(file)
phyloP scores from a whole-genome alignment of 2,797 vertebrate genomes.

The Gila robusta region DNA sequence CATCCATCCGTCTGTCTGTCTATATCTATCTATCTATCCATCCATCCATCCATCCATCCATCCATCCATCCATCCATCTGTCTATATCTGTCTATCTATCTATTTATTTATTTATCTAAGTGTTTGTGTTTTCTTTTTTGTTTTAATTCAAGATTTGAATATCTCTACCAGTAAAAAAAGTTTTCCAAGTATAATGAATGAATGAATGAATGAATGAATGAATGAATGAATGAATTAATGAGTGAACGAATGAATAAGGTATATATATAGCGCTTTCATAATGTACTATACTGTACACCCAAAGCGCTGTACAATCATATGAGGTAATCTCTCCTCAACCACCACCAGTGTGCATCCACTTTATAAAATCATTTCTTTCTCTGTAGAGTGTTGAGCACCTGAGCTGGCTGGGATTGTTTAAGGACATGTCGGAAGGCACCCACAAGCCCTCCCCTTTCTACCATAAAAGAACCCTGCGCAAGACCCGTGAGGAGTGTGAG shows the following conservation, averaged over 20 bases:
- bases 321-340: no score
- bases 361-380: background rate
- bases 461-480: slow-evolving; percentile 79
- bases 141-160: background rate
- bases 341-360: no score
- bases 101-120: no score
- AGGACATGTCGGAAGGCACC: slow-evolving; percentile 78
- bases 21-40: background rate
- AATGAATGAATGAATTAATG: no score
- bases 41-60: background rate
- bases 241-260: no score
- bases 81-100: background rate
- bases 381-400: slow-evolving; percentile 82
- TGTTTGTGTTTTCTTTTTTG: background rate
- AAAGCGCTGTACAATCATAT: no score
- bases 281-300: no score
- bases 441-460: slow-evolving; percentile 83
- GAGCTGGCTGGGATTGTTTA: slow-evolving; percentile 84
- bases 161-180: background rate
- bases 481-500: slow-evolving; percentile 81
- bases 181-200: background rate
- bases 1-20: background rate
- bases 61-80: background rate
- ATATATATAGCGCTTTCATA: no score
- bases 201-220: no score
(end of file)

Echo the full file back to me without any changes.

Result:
phyloP scores from a whole-genome alignment of 2,797 vertebrate genomes.

The Gila robusta region DNA sequence CATCCATCCGTCTGTCTGTCTATATCTATCTATCTATCCATCCATCCATCCATCCATCCATCCATCCATCCATCCATCTGTCTATATCTGTCTATCTATCTATTTATTTATTTATCTAAGTGTTTGTGTTTTCTTTTTTGTTTTAATTCAAGATTTGAATATCTCTACCAGTAAAAAAAGTTTTCCAAGTATAATGAATGAATGAATGAATGAATGAATGAATGAATGAATGAATTAATGAGTGAACGAATGAATAAGGTATATATATAGCGCTTTCATAATGTACTATACTGTACACCCAAAGCGCTGTACAATCATATGAGGTAATCTCTCCTCAACCACCACCAGTGTGCATCCACTTTATAAAATCATTTCTTTCTCTGTAGAGTGTTGAGCACCTGAGCTGGCTGGGATTGTTTAAGGACATGTCGGAAGGCACCCACAAGCCCTCCCCTTTCTACCATAAAAGAACCCTGCGCAAGACCCGTGAGGAGTGTGAG shows the following conservation, averaged over 20 bases:
- bases 321-340: no score
- bases 361-380: background rate
- bases 461-480: slow-evolving; percentile 79
- bases 141-160: background rate
- bases 341-360: no score
- bases 101-120: no score
- AGGACATGTCGGAAGGCACC: slow-evolving; percentile 78
- bases 21-40: background rate
- AATGAATGAATGAATTAATG: no score
- bases 41-60: background rate
- bases 241-260: no score
- bases 81-100: background rate
- bases 381-400: slow-evolving; percentile 82
- TGTTTGTGTTTTCTTTTTTG: background rate
- AAAGCGCTGTACAATCATAT: no score
- bases 281-300: no score
- bases 441-460: slow-evolving; percentile 83
- GAGCTGGCTGGGATTGTTTA: slow-evolving; percentile 84
- bases 161-180: background rate
- bases 481-500: slow-evolving; percentile 81
- bases 181-200: background rate
- bases 1-20: background rate
- bases 61-80: background rate
- ATATATATAGCGCTTTCATA: no score
- bases 201-220: no score